5. any incendiary or explosive material, liquid, solid or mixture equipped with a fuse, wick or other detonating device;
  6. any tear gas bomb or smoke bomb; however, personal self-defense items containing mace or pepper spray shall not be deemed to be a weapon for the purposes of this  policy;
  7. any knife, commonly referred to as a switch-blade, which has a blade that opens automatically by hand pressure applied to a button, spring or other device in the handle of the knife, or any knife having a blade that opens or falls or is ejected into position by the force of gravity or by an outward, downward or centrifugal thrust or movement,
  8. any straight-blade knife of four inches or more such as a dagger, dirk, knife or stiletto; except that an ordinary pocket knife or culinary knife designed for and used solely in the preparation or service of food shall not be construed to be a weapon for the purposes of this policy;
  9. any martial arts weapon such as nunchucks or throwing stars; or
  10. any longbow, crossbow and arrows or other projectile that could cause serious harm to any person.

Concealed Carry

POLICY PURPOSE: The purpose of this policy is to describe how concealed handguns may be carried on the campus of Hutchinson Community College (the “College”) in accordance with Kansas law, specifically the personal and family protection act, K.S.A 75-7c01 et seq., as amended (the “Act”)


APPLIES TO: Everyone on Campus


DEFINITIONS: Concealed Carry Defined. Individuals who carry a handgun on or in any building located on the grounds of the College and any building leased by the College must carry it concealed at all times. Individuals who choose to carry a concealed handgun are responsible for doing so in strict compliance with the Act, other applicable Kansas laws and regulations and with the College policies.


With respect to this policy, a concealed handgun shall remain at all times within the person’s exclusive control except when used for personal or family protection in accordance with applicable law.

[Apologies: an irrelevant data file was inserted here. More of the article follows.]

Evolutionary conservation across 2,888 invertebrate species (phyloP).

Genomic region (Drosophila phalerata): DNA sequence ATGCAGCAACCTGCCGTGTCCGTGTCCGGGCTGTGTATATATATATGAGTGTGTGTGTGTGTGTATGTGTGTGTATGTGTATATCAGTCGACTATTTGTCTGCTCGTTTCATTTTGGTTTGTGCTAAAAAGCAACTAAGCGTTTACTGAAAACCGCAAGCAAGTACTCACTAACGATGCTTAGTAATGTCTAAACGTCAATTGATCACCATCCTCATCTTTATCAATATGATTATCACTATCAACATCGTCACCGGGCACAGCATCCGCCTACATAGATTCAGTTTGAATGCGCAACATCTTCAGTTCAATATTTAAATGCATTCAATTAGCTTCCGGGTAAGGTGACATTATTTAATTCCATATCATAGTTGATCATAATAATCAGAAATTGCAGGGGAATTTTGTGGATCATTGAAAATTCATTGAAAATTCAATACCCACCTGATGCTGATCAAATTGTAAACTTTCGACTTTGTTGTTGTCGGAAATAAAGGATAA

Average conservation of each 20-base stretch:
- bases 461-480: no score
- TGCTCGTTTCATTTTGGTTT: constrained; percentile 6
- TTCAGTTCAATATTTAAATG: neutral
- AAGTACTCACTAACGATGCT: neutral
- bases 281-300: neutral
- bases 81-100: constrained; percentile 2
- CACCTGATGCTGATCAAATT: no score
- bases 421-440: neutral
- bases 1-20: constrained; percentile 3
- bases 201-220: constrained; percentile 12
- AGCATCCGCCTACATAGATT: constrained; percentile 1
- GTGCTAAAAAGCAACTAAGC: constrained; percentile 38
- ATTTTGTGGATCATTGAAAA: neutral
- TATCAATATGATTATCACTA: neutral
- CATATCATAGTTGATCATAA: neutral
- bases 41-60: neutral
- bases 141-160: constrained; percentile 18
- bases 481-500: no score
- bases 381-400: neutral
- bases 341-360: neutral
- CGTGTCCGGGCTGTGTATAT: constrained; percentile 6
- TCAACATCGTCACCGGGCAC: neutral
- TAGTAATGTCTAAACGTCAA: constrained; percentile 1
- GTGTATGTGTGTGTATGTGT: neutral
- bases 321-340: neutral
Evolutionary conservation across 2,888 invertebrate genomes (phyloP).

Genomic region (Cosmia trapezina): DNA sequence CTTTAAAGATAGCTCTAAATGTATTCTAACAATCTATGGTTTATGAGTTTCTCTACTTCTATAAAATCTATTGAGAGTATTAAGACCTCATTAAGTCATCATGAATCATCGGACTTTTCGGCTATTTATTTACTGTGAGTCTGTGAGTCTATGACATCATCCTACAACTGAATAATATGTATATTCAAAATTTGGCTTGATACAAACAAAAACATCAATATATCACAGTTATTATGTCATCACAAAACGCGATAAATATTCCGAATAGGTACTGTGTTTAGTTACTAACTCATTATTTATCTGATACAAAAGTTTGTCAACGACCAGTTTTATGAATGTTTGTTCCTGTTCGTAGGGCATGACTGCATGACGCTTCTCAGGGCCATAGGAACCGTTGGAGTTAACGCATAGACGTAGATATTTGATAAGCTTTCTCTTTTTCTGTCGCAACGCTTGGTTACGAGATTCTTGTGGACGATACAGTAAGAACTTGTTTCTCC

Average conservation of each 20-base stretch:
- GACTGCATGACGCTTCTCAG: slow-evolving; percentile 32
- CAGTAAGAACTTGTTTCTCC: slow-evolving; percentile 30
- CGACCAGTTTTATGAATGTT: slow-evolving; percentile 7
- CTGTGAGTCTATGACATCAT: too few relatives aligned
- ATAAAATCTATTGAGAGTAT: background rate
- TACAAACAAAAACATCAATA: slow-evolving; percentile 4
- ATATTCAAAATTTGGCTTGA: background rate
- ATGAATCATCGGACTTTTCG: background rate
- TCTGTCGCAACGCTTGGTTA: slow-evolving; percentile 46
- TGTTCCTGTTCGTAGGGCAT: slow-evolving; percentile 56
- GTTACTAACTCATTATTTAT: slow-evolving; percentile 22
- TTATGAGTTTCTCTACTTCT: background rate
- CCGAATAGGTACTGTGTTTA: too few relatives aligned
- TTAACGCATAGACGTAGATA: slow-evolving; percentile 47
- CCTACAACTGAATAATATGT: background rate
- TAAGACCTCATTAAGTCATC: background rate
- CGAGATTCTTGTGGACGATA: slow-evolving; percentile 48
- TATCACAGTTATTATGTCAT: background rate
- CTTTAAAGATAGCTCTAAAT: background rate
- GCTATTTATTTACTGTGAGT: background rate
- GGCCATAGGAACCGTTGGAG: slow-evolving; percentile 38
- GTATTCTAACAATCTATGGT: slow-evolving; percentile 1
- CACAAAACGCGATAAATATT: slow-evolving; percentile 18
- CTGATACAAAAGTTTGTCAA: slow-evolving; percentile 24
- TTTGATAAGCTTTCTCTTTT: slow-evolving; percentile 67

Geographic Applicability. This policy is applicable only within the geographic limits of the campus of the College and within locations owned or leased by the College that are not part of the College campus, provided that such locations are located within the State of Kansas. The owners of facilities leased or used on a temporary basis by the College and who may lawfully exclude or permit firearms at their premises (concealed or otherwise) may choose at their sole discretion to exclude or permit concealed firearms from their property, notwithstanding use by the College.


Campus Gun Free Locations with Adequate Security Measures. Each location within the geographic applicability of this policy designated as gun free with “adequate security measures,” as defined by Kansas law, will be identified with appropriate signs in accordance with Kansas law. There are no College locations that currently are designated as gun free with permanent adequate security measures. The College may from time to time designate a specific location as gun free and use adequate security measures as defined and required by law. Appropriate notice will be given of any such designation.


Prohibitions. Open carry of firearms by any means is prohibited. The carrying of any rifle, shotgun, or other long gun by any means is prohibited. The carrying of any firearm, concealed or otherwise, is prohibited in any location or under any circumstances prohibited by the applicable federal or state law.


Restrictions to the Carrying of a Concealed Firearm Pursuant to Kansas Law: Kansas law states that the only type of firearm that an individual can carry while concealed is a handgun. Nothing in this policy is intended to replace municipal, state or federal law regarding weapons, firearms, explosives and other hazardous objects or substances or be inconsistent with the rights afforded a lawfully commissioned peace officer. Restrictions applicable to concealed carrying of a handgun under Kansas law include but are not limited to the following:

  • An individual in possession of a concealed handgun must be at least 21 years of age [K.S.A. 21-6302(a)(4)];
  • A firearm cannot be carried by an individual under the influence of alcohol or drugs, or both, to such a degree as to render the individual incapable of safely operating the firearm [K.S.A. 21-6332];
  • A firearm cannot be carried by an individual who is both addicted to and an unlawful user of a controlled substance [K.S.A. 21-6301(a)(10)];
  • A firearm cannot be carried by an individual who is or has been a mentally ill person subject to involuntary commitment [K.S.A. 21-6301(a)(13)];
  • A firearm cannot be carried by an individual with an alcohol or substance abuse problem subject to involuntary commitment [K.S.A. 21-6301(a)(13)];
  • A firearm cannot be carried by an individual who has been convicted of a felony crime [K.S.A. 21-6304];
  • An automatic firearm cannot be carried [K.S.A. 21-6301(a)(5)];
  • A cartridge which can be fired by a handgun and which has a plastic-coated bullet with a core of less than 60% lead by weight is illegal [K.S.A. 21-6301(a)(6)];